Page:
Some chess players love to play offbeat openings.
I knew one class-A player who was a die-hard devotee of the Vulture Defense (1.d4 Nf6 2. c4 c5 3. d5 Ne4?!). He was showing me a book (why do they kill trees to publish such books?) that explaine... | Read More
The ability to recover after a tactical oversight is a difficult skill to master. Indeed, the temptation to panic after blundering an ostensibly crushing sacrifice or combination is overwhelming. It is the mark of a strong, experienced player to r... | Read More
Last week, we examined the origins of the Smith-Morra Gambit.
As the Smith-Morra began to encounter strong players, a variety of different responses developed. In the early days, declining the gambit was actually quite popular.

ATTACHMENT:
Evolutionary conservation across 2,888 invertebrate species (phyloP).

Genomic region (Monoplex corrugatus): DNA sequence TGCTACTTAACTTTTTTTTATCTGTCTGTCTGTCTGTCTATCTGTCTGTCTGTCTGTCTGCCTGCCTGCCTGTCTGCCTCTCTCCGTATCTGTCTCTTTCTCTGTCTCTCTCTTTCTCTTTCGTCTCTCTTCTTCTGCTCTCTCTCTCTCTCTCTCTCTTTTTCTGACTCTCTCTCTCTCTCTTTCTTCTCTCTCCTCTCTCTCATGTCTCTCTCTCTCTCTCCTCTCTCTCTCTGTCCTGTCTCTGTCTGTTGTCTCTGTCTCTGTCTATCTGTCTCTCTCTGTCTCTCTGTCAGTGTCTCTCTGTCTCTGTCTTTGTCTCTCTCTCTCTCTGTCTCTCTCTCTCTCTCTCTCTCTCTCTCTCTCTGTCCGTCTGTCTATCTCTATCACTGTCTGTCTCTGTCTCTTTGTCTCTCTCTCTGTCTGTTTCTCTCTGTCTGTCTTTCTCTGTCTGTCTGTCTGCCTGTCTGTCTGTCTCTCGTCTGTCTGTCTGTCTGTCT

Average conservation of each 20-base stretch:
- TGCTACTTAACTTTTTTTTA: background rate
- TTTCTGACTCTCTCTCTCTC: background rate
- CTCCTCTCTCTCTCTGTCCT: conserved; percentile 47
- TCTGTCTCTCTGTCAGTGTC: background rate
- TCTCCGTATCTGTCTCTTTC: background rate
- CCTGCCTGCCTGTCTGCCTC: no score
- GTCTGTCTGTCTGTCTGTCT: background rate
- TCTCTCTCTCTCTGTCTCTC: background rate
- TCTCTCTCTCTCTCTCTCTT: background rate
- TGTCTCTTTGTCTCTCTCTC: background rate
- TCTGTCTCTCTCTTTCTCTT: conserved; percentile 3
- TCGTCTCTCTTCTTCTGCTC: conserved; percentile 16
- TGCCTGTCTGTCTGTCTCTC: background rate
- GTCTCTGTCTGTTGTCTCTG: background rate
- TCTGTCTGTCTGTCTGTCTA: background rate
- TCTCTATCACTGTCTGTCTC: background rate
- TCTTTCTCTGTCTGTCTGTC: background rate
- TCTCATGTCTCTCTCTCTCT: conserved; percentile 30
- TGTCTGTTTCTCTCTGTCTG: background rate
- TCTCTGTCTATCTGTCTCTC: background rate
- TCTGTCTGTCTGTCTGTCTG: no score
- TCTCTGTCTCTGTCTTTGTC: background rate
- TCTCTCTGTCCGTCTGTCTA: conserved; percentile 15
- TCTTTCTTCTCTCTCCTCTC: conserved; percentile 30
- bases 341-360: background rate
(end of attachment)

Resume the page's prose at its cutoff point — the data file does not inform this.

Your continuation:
In fact, ... | Read More
There were a few 19th century London chess players who, although they weren't quite on par with the best, were by no means second-rate players and made names for themselves both locally and abroad.
One such player was the pr... | Read More
In part one, I discussed a game that I feel is extremely instructive. There were opening nuances, tactics, and the usual highs and lows. But the main thing that fueled the game’s soul was the existence of two potentially weak squares on e5 a... | Read More